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Study Examines Air Pollution’s Effects on Ecosystems; Finds Widespread, Serious Impacts

Report Highlights Necessary Changes in Air Quality Standards and Regulations


ARLINGTON, VA | July 21, 2008

No ecosystem type in the eastern United States is free of the effects of air pollution, according to a report released today. From streams and rivers to forests and wetlands, air pollution reduces the benefits these ecosystems provide to society, and damages human health and economies. Sulfur, nitrogen, mercury and ground-level ozone not only contaminate the air we breathe, they also enter the soil and water, causing a complex set of problems, according to scientists at The Nature Conservancy and the Cary Institute of Ecosystem Studies.

“We have yet to fully understand all the impacts of these pollutants, but what we’ve found so far is alarming,” said Dr. Tim Tear, a Nature Conservancy scientist and co-author of the report. “The problem is extremely widespread; the more we looked, the worse it seemed to get.”

The report, Threats From Above: Air Pollution Impacts on Ecosystems and Biological Diversity in the Eastern United States, assessed the impacts of four major pollutants on six ecosystem types in areas that receive some of the nation’s highest levels of atmospheric deposition (air pollution deposited to the landscape). These areas are often located downwind from large power plant, industrial and urban pollution sources. Among the concerns:

  • In coastal waters, such as the Chesapeake Bay, excessive nitrogen has led to harmful algal blooms. Submerged aquatic vegetation, such as eelgrass, is known to be very sensitive to the effects of eutrophication.
  • Deposition of nitrogen may make some habitats more suitable for weedy invasive plants and may make trees more susceptible to exotic pests.
  • When surface waters become acidic, fish populations can decline. Research in the Shenandoah National Park demonstrated that with decreases in the natural ability of water to neutralize strong acids, fish populations will be lost.

“Across the Commonwealth and the northeast, air pollution is creating a legacy of ecological problems for Virginia’s natural areas,” said Judy Dunscomb, senior scientist for The Nature Conservancy in Virginia and a contributor to the report. “Air pollution is already exceeding the amounts that our forests, rivers and streams can handle. We need new efforts to monitor and reduce air pollutants for both human and ecological health.”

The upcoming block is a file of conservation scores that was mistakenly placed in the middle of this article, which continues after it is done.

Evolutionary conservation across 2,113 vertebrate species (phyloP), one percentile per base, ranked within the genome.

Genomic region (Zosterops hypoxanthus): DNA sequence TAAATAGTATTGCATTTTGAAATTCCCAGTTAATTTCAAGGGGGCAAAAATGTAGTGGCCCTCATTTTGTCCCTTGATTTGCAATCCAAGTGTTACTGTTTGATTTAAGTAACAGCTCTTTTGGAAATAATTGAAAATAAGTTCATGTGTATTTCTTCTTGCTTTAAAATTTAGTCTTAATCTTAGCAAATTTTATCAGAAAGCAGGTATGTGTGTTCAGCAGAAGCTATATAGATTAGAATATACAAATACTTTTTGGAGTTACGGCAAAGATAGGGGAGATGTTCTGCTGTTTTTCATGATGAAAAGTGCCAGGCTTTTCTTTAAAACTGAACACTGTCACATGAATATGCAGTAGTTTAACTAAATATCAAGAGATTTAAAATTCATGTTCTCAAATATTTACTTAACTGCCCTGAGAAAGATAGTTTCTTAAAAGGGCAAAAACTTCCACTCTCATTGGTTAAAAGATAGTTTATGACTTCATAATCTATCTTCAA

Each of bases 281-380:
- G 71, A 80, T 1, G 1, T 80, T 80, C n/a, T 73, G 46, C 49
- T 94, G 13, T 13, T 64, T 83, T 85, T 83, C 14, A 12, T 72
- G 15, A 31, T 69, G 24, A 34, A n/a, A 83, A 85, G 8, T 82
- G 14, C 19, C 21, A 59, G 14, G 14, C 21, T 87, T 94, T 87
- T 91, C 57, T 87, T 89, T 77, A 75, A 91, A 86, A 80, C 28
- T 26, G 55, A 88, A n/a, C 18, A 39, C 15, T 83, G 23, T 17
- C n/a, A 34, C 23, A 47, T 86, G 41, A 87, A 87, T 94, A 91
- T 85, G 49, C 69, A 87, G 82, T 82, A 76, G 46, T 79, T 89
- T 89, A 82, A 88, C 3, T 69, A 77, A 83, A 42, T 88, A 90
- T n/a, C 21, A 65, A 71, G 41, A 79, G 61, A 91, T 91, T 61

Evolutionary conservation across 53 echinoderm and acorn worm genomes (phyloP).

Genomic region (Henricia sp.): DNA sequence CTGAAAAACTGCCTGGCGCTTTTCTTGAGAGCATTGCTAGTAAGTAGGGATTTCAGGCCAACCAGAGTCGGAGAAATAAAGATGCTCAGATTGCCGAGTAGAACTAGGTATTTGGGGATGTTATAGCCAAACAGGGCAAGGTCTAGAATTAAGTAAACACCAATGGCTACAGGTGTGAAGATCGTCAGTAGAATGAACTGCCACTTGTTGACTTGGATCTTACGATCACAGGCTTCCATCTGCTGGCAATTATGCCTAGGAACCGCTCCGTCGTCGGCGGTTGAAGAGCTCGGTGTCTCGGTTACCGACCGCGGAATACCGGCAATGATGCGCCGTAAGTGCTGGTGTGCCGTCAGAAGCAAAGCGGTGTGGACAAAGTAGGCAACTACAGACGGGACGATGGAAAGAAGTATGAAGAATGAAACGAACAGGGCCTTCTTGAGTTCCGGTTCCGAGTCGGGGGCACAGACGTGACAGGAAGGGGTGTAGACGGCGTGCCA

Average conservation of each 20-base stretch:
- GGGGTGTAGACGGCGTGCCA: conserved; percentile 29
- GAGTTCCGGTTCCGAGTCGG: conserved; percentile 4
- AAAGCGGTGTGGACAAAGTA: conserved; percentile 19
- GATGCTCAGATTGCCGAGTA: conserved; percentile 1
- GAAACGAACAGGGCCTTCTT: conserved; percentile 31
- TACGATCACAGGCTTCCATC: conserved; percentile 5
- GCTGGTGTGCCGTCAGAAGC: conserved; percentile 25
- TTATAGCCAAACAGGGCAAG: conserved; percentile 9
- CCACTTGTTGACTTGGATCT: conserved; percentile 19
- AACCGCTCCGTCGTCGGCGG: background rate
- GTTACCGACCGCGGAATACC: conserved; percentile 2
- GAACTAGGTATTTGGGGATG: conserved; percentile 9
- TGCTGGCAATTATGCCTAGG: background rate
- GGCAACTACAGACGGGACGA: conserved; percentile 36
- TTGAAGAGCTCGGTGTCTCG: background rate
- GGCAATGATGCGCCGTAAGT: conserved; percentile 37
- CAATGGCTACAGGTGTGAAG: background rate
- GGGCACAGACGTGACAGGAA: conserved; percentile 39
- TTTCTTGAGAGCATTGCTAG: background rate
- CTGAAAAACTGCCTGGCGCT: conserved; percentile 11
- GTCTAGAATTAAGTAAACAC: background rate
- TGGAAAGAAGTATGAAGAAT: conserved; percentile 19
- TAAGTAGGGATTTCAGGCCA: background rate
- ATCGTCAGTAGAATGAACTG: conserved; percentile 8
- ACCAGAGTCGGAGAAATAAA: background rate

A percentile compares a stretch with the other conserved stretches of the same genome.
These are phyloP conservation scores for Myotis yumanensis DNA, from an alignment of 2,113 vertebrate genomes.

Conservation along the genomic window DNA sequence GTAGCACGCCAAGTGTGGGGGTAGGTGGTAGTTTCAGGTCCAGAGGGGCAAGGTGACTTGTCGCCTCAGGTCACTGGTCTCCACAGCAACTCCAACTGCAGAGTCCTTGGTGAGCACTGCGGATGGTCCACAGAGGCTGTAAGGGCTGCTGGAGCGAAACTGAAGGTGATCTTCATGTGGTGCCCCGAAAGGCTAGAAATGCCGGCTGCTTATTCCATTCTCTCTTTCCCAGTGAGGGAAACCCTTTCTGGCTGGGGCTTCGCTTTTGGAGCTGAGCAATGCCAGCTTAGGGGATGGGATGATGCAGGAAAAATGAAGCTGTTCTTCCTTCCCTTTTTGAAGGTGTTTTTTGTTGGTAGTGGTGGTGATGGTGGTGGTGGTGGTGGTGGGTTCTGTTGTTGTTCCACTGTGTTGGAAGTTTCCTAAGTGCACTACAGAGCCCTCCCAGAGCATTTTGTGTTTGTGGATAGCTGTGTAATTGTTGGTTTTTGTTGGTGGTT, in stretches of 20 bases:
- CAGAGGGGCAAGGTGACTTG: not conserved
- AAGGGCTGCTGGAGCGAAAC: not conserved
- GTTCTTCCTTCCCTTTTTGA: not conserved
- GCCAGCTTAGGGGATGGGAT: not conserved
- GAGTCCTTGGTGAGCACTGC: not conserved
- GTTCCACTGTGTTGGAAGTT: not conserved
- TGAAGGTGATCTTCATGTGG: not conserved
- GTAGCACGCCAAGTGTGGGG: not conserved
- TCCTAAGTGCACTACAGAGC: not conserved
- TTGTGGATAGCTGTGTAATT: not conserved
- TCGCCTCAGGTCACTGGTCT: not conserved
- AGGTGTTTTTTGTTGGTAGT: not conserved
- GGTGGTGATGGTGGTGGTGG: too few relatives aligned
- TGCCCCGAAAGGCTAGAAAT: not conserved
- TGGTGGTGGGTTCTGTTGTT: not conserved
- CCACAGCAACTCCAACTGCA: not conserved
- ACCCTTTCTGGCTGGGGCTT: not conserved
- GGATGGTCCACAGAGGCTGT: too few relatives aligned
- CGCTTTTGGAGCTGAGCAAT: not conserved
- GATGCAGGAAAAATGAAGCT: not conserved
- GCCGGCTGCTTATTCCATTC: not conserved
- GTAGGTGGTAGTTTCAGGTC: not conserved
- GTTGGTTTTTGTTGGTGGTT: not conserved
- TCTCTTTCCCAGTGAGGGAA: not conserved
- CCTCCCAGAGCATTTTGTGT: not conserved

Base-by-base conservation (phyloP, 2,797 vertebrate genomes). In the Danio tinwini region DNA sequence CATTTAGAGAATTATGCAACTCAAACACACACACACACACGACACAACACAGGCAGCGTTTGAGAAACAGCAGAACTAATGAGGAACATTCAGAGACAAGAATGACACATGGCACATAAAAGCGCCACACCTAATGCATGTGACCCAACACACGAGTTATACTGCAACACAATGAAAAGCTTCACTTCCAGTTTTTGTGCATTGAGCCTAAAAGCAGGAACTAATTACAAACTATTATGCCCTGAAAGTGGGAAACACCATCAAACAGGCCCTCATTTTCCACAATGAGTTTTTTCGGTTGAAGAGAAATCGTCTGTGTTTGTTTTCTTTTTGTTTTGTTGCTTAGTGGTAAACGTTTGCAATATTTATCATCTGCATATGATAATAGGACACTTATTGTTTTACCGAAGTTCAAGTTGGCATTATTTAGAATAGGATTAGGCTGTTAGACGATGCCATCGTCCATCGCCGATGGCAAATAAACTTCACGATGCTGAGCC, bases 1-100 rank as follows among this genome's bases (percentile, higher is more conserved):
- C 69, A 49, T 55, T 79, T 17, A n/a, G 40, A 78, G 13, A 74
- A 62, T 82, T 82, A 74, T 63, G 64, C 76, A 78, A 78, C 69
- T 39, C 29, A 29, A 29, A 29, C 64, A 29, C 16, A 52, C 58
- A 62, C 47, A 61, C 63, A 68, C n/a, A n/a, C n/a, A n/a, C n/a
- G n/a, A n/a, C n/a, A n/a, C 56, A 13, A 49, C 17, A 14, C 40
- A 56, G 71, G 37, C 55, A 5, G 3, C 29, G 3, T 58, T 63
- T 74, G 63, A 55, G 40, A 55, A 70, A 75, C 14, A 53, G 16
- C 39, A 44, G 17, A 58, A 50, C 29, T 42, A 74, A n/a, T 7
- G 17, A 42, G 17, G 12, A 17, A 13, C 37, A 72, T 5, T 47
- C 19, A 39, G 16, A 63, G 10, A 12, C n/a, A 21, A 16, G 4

Air quality standards in the United States are determined by direct impacts to human health, with regulations targeting emission levels – what leaves tail pipes and smoke stacks. They do not take into account where airborne pollution is actually deposited in the landscape or how this pollution compromises our soil and water resources, natural habitats or the species that live in them.

The report includes a call to action for the United States to establish critical air pollution loads that are based on preserving healthy ecosystems. Critical loads identify the maximum level of pollutant deposition that ecosystems can handle before harmful effects occur. Some agencies have already established critical loads for particular landscapes, such as the nitrogen target load established at Rocky Mountain National Park.

It also calls for a more integrated and comprehensive national program for monitoring air pollution and its effects, including measurements of air, water, soil, habitats and wildlife.

The Nature Conservancy invests tens of millions of dollars each year in land protection for the purpose of conserving global biological diversity. Last month it announced the largest private land conservation sale in U.S. history, an agreement to purchase 320,000 acres of forestland for $510 million. But habitats and landscapes cannot be conserved by land protection alone – action to reduce air pollution must be part of the solution.


The Nature Conservancy is a leading conservation organization working around the world to protect ecologically important lands and waters for nature and people. The Conservancy and its more than 1 million members have protected nearly 120 million acres worldwide. Visit The Nature Conservancy on the Web at www.nature.org.

Contact information

Anand Mishra
(301) 897-8570
amishra@tnc.org

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